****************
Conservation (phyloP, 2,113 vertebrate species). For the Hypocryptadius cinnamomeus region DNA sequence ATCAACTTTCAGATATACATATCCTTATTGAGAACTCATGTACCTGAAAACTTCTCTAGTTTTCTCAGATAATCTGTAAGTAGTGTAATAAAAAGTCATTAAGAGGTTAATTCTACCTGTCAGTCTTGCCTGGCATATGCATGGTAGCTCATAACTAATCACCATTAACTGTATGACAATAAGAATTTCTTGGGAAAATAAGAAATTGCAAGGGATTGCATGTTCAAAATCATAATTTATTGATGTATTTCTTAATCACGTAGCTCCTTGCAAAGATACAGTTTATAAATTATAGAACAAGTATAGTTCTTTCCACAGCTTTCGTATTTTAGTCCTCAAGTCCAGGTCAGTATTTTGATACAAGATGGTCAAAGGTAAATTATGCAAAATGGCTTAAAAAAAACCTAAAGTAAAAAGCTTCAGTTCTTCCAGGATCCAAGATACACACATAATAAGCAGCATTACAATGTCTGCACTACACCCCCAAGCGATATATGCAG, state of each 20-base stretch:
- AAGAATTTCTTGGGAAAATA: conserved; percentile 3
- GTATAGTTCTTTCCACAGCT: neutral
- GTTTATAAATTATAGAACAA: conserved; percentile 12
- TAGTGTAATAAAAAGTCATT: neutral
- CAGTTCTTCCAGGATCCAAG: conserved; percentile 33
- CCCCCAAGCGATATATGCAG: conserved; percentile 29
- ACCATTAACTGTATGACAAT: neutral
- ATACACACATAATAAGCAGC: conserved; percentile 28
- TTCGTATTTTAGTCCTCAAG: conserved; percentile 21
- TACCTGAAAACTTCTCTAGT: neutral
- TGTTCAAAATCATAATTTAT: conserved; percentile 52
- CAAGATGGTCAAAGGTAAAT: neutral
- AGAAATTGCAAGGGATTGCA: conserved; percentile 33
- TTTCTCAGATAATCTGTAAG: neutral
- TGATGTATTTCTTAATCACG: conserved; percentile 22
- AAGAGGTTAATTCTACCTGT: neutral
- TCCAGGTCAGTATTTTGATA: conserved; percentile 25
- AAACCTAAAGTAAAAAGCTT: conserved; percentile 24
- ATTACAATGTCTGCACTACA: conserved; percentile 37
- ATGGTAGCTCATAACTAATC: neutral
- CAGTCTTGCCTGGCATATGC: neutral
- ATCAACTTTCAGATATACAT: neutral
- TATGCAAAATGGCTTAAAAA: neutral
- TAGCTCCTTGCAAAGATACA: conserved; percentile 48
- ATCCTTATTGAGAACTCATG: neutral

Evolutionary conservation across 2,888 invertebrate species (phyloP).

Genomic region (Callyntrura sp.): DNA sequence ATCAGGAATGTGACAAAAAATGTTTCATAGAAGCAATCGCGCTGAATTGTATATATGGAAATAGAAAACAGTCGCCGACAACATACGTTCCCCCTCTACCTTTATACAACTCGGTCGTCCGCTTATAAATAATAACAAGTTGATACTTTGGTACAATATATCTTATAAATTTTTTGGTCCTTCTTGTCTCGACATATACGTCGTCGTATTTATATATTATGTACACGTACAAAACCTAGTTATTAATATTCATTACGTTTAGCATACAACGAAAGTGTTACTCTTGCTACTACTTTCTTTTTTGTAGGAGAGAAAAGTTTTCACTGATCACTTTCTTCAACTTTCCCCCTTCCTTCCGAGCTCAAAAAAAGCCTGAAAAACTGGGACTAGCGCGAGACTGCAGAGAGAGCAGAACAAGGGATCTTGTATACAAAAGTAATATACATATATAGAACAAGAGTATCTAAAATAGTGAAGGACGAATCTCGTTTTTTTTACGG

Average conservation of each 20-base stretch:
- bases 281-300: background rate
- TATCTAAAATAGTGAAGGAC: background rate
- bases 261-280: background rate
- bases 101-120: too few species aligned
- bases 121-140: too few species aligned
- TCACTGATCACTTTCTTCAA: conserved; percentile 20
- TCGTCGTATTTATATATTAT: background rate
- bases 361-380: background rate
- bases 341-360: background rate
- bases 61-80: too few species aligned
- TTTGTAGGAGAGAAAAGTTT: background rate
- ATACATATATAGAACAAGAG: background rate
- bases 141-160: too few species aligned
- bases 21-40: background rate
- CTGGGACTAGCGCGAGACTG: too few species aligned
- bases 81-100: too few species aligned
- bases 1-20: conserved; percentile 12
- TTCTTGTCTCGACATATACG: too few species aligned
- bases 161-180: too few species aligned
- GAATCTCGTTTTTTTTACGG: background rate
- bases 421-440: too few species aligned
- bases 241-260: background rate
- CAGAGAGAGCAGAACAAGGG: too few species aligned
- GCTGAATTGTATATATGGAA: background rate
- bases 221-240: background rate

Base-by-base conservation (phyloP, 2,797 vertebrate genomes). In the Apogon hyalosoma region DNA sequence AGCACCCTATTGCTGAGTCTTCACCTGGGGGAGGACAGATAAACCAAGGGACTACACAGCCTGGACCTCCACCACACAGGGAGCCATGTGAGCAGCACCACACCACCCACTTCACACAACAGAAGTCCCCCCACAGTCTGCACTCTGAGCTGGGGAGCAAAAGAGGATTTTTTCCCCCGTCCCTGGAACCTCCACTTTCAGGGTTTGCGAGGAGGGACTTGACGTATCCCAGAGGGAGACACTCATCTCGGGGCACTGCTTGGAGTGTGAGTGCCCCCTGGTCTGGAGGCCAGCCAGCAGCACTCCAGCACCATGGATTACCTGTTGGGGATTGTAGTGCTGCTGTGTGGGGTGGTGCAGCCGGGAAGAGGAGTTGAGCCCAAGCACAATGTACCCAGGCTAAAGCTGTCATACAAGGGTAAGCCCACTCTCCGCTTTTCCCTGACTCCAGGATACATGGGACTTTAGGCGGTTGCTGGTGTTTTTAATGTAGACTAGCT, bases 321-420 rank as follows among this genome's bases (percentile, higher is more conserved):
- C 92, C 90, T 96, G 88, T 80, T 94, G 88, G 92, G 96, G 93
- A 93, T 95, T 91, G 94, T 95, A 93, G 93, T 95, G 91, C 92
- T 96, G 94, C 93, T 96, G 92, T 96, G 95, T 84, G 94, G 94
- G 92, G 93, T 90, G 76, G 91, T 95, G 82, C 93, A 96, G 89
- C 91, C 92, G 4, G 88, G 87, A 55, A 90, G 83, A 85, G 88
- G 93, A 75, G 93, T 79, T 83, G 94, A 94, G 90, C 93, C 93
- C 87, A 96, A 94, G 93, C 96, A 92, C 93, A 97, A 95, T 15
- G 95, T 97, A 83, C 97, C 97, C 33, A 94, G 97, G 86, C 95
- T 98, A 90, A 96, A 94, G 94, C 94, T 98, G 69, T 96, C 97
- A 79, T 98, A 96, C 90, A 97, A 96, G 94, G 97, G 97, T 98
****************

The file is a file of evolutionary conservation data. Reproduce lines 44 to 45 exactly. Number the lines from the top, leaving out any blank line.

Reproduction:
- CTGGGACTAGCGCGAGACTG: too few species aligned
- bases 81-100: too few species aligned